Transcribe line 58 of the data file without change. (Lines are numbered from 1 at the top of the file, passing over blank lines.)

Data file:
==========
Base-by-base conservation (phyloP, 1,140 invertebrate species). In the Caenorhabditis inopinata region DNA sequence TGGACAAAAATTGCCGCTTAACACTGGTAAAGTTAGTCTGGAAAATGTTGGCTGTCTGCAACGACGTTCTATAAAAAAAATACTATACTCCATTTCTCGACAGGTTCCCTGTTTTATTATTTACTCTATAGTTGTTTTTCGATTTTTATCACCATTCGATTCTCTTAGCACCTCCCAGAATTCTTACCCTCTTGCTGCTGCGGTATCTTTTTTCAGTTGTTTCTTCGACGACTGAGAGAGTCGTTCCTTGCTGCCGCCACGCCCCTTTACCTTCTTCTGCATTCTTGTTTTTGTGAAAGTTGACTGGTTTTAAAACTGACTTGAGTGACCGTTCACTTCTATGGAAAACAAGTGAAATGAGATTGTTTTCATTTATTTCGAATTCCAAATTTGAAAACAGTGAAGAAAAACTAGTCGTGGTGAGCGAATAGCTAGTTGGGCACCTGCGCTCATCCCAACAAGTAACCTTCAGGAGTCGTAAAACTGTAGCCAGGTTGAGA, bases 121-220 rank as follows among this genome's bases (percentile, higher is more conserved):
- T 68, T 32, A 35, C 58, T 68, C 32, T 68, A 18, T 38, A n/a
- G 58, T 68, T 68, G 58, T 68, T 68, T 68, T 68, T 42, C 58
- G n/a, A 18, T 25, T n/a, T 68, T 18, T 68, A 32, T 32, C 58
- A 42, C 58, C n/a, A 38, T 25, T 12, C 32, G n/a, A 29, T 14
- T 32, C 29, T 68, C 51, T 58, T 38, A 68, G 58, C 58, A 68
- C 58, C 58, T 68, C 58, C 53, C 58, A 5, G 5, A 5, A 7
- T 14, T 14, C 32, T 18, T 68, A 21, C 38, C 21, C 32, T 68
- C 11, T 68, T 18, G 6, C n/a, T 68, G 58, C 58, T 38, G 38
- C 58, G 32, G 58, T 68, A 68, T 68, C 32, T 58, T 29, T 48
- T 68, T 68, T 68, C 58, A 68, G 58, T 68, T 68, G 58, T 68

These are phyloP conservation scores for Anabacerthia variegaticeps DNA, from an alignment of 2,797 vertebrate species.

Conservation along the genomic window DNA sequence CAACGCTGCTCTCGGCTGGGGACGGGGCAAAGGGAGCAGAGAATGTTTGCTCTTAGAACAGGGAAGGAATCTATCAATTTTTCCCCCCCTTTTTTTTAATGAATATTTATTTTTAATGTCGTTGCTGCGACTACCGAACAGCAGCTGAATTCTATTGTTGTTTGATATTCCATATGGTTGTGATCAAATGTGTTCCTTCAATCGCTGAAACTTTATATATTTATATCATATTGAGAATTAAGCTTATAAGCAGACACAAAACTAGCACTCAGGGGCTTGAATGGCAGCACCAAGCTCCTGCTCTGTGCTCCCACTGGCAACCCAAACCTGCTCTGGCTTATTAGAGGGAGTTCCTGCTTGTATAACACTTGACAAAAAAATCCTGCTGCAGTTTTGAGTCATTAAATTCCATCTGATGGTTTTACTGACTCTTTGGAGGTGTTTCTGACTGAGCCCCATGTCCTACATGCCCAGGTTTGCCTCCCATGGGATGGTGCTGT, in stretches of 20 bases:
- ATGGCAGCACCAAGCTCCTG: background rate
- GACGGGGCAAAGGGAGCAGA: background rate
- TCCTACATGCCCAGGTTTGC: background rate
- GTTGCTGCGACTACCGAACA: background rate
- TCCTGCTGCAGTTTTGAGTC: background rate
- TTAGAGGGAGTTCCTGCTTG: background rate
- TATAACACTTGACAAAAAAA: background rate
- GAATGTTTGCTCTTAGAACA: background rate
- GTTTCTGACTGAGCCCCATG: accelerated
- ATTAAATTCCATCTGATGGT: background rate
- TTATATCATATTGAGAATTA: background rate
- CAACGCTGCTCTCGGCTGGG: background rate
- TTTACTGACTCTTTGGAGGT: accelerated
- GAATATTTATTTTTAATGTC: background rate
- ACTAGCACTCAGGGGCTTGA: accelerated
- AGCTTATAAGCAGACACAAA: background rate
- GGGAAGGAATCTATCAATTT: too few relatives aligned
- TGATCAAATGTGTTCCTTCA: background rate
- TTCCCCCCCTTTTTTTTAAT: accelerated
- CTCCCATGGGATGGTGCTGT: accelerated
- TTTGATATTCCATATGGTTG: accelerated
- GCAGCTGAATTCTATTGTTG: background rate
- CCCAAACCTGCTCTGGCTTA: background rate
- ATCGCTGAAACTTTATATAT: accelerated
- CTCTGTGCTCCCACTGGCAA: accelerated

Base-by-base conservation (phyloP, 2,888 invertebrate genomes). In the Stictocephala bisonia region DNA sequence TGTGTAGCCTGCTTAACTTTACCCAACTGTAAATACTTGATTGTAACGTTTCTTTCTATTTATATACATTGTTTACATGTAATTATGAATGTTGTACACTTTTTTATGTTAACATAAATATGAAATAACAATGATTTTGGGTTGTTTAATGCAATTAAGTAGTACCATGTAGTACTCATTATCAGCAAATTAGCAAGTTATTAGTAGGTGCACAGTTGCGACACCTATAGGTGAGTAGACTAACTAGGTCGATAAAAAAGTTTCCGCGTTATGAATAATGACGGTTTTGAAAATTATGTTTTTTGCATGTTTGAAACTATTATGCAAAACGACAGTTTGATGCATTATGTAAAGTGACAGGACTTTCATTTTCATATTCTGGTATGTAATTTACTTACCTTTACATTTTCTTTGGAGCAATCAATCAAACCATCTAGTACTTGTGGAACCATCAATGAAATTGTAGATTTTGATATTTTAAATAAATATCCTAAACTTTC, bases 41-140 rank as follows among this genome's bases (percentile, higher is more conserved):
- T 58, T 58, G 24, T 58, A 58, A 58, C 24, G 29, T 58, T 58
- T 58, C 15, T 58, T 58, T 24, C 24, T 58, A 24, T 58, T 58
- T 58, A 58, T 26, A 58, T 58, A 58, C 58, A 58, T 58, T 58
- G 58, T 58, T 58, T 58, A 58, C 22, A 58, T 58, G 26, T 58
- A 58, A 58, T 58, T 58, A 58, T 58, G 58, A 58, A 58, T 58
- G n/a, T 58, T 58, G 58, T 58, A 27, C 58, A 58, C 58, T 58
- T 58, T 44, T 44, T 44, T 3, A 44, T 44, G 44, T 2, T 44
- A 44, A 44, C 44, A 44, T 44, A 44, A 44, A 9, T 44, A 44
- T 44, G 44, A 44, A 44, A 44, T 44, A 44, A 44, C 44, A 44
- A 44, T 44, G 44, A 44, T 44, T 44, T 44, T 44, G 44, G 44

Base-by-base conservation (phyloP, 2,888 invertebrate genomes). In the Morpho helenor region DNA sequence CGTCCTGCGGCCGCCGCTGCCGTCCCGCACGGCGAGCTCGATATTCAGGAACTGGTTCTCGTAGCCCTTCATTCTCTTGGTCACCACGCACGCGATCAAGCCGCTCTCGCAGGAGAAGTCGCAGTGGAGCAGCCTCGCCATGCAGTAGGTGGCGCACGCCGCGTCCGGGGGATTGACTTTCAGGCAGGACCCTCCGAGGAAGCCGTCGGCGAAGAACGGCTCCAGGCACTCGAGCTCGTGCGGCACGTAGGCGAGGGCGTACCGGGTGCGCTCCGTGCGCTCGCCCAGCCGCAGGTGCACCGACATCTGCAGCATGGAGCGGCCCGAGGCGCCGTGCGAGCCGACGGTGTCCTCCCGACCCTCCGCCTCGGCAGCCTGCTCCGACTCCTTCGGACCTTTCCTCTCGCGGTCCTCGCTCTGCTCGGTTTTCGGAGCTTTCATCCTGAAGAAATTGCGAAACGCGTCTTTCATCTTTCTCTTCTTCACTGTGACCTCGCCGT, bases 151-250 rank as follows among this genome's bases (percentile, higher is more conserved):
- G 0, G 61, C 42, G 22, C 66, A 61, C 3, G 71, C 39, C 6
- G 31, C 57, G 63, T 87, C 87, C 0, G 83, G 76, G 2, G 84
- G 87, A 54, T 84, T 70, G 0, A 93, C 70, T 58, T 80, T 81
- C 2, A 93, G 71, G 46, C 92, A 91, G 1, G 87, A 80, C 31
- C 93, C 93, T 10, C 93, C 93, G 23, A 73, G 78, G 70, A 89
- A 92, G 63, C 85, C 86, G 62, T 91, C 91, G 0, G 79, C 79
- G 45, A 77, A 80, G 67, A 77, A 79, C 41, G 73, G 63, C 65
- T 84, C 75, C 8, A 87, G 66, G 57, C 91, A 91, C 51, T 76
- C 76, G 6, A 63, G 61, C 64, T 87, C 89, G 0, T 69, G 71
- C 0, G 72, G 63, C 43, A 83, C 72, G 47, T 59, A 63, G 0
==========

- T 84, C 75, C 8, A 87, G 66, G 57, C 91, A 91, C 51, T 76